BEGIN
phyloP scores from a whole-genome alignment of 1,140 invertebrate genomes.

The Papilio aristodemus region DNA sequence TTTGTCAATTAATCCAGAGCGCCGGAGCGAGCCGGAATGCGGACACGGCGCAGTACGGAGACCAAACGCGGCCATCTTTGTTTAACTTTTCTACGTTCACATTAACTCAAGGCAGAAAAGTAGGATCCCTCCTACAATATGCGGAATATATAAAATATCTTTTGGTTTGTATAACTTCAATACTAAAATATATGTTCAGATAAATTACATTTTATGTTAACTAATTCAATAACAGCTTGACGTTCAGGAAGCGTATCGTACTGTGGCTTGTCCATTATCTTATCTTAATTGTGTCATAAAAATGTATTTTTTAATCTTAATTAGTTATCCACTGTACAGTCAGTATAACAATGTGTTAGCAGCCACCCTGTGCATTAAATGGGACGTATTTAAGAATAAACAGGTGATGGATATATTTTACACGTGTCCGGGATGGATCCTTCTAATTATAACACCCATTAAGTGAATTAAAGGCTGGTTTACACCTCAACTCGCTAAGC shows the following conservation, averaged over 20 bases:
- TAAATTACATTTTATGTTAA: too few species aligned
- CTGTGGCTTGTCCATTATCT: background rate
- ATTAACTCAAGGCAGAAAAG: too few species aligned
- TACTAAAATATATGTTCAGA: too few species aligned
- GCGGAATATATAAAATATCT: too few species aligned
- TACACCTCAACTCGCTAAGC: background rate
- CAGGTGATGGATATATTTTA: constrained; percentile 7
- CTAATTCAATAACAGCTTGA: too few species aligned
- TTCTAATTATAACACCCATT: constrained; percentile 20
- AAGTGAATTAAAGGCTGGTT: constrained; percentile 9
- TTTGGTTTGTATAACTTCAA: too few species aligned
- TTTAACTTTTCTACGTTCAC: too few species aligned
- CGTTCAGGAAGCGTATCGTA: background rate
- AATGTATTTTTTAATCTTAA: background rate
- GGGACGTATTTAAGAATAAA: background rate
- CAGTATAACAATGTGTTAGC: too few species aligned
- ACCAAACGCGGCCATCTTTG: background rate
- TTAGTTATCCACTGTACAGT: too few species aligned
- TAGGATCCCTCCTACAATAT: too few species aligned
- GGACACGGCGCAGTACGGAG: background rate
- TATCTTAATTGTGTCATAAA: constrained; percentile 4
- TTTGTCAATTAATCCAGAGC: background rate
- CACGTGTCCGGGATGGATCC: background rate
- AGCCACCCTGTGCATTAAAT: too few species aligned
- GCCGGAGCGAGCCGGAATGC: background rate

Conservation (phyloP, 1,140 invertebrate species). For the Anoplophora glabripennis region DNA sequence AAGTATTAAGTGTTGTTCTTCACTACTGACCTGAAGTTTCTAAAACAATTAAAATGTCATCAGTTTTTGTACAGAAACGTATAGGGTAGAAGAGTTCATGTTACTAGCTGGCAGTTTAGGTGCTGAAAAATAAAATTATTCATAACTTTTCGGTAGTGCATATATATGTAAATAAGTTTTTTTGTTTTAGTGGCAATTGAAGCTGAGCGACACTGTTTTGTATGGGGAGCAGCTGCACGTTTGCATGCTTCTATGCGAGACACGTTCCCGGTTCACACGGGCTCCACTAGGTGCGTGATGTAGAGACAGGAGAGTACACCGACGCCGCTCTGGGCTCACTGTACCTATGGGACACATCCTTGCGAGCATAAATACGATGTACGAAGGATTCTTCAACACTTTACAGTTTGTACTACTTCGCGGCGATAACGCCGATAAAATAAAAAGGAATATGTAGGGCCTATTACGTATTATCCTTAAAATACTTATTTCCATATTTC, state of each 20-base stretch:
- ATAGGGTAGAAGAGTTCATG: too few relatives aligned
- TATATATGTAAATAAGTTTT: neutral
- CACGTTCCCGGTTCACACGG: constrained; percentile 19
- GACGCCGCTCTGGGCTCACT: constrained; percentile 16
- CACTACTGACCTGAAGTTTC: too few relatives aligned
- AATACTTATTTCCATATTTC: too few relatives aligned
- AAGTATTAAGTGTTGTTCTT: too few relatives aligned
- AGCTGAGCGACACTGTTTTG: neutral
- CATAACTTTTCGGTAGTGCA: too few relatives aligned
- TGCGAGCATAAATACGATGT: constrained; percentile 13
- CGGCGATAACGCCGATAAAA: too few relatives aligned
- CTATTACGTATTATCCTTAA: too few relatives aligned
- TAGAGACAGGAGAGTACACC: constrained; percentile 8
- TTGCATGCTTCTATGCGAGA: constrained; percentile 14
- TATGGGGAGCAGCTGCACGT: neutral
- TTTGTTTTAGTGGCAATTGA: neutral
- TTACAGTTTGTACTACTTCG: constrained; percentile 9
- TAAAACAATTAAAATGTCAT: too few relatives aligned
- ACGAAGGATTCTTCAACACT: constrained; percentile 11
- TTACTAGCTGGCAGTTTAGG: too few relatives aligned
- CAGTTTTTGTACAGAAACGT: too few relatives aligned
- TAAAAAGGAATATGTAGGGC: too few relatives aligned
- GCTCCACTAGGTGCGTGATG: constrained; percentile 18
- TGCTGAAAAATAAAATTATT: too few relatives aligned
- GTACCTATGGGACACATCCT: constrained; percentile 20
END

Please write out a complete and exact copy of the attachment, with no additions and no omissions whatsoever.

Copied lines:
phyloP scores from a whole-genome alignment of 1,140 invertebrate genomes.

The Papilio aristodemus region DNA sequence TTTGTCAATTAATCCAGAGCGCCGGAGCGAGCCGGAATGCGGACACGGCGCAGTACGGAGACCAAACGCGGCCATCTTTGTTTAACTTTTCTACGTTCACATTAACTCAAGGCAGAAAAGTAGGATCCCTCCTACAATATGCGGAATATATAAAATATCTTTTGGTTTGTATAACTTCAATACTAAAATATATGTTCAGATAAATTACATTTTATGTTAACTAATTCAATAACAGCTTGACGTTCAGGAAGCGTATCGTACTGTGGCTTGTCCATTATCTTATCTTAATTGTGTCATAAAAATGTATTTTTTAATCTTAATTAGTTATCCACTGTACAGTCAGTATAACAATGTGTTAGCAGCCACCCTGTGCATTAAATGGGACGTATTTAAGAATAAACAGGTGATGGATATATTTTACACGTGTCCGGGATGGATCCTTCTAATTATAACACCCATTAAGTGAATTAAAGGCTGGTTTACACCTCAACTCGCTAAGC shows the following conservation, averaged over 20 bases:
- TAAATTACATTTTATGTTAA: too few species aligned
- CTGTGGCTTGTCCATTATCT: background rate
- ATTAACTCAAGGCAGAAAAG: too few species aligned
- TACTAAAATATATGTTCAGA: too few species aligned
- GCGGAATATATAAAATATCT: too few species aligned
- TACACCTCAACTCGCTAAGC: background rate
- CAGGTGATGGATATATTTTA: constrained; percentile 7
- CTAATTCAATAACAGCTTGA: too few species aligned
- TTCTAATTATAACACCCATT: constrained; percentile 20
- AAGTGAATTAAAGGCTGGTT: constrained; percentile 9
- TTTGGTTTGTATAACTTCAA: too few species aligned
- TTTAACTTTTCTACGTTCAC: too few species aligned
- CGTTCAGGAAGCGTATCGTA: background rate
- AATGTATTTTTTAATCTTAA: background rate
- GGGACGTATTTAAGAATAAA: background rate
- CAGTATAACAATGTGTTAGC: too few species aligned
- ACCAAACGCGGCCATCTTTG: background rate
- TTAGTTATCCACTGTACAGT: too few species aligned
- TAGGATCCCTCCTACAATAT: too few species aligned
- GGACACGGCGCAGTACGGAG: background rate
- TATCTTAATTGTGTCATAAA: constrained; percentile 4
- TTTGTCAATTAATCCAGAGC: background rate
- CACGTGTCCGGGATGGATCC: background rate
- AGCCACCCTGTGCATTAAAT: too few species aligned
- GCCGGAGCGAGCCGGAATGC: background rate

Conservation (phyloP, 1,140 invertebrate species). For the Anoplophora glabripennis region DNA sequence AAGTATTAAGTGTTGTTCTTCACTACTGACCTGAAGTTTCTAAAACAATTAAAATGTCATCAGTTTTTGTACAGAAACGTATAGGGTAGAAGAGTTCATGTTACTAGCTGGCAGTTTAGGTGCTGAAAAATAAAATTATTCATAACTTTTCGGTAGTGCATATATATGTAAATAAGTTTTTTTGTTTTAGTGGCAATTGAAGCTGAGCGACACTGTTTTGTATGGGGAGCAGCTGCACGTTTGCATGCTTCTATGCGAGACACGTTCCCGGTTCACACGGGCTCCACTAGGTGCGTGATGTAGAGACAGGAGAGTACACCGACGCCGCTCTGGGCTCACTGTACCTATGGGACACATCCTTGCGAGCATAAATACGATGTACGAAGGATTCTTCAACACTTTACAGTTTGTACTACTTCGCGGCGATAACGCCGATAAAATAAAAAGGAATATGTAGGGCCTATTACGTATTATCCTTAAAATACTTATTTCCATATTTC, state of each 20-base stretch:
- ATAGGGTAGAAGAGTTCATG: too few relatives aligned
- TATATATGTAAATAAGTTTT: neutral
- CACGTTCCCGGTTCACACGG: constrained; percentile 19
- GACGCCGCTCTGGGCTCACT: constrained; percentile 16
- CACTACTGACCTGAAGTTTC: too few relatives aligned
- AATACTTATTTCCATATTTC: too few relatives aligned
- AAGTATTAAGTGTTGTTCTT: too few relatives aligned
- AGCTGAGCGACACTGTTTTG: neutral
- CATAACTTTTCGGTAGTGCA: too few relatives aligned
- TGCGAGCATAAATACGATGT: constrained; percentile 13
- CGGCGATAACGCCGATAAAA: too few relatives aligned
- CTATTACGTATTATCCTTAA: too few relatives aligned
- TAGAGACAGGAGAGTACACC: constrained; percentile 8
- TTGCATGCTTCTATGCGAGA: constrained; percentile 14
- TATGGGGAGCAGCTGCACGT: neutral
- TTTGTTTTAGTGGCAATTGA: neutral
- TTACAGTTTGTACTACTTCG: constrained; percentile 9
- TAAAACAATTAAAATGTCAT: too few relatives aligned
- ACGAAGGATTCTTCAACACT: constrained; percentile 11
- TTACTAGCTGGCAGTTTAGG: too few relatives aligned
- CAGTTTTTGTACAGAAACGT: too few relatives aligned
- TAAAAAGGAATATGTAGGGC: too few relatives aligned
- GCTCCACTAGGTGCGTGATG: constrained; percentile 18
- TGCTGAAAAATAAAATTATT: too few relatives aligned
- GTACCTATGGGACACATCCT: constrained; percentile 20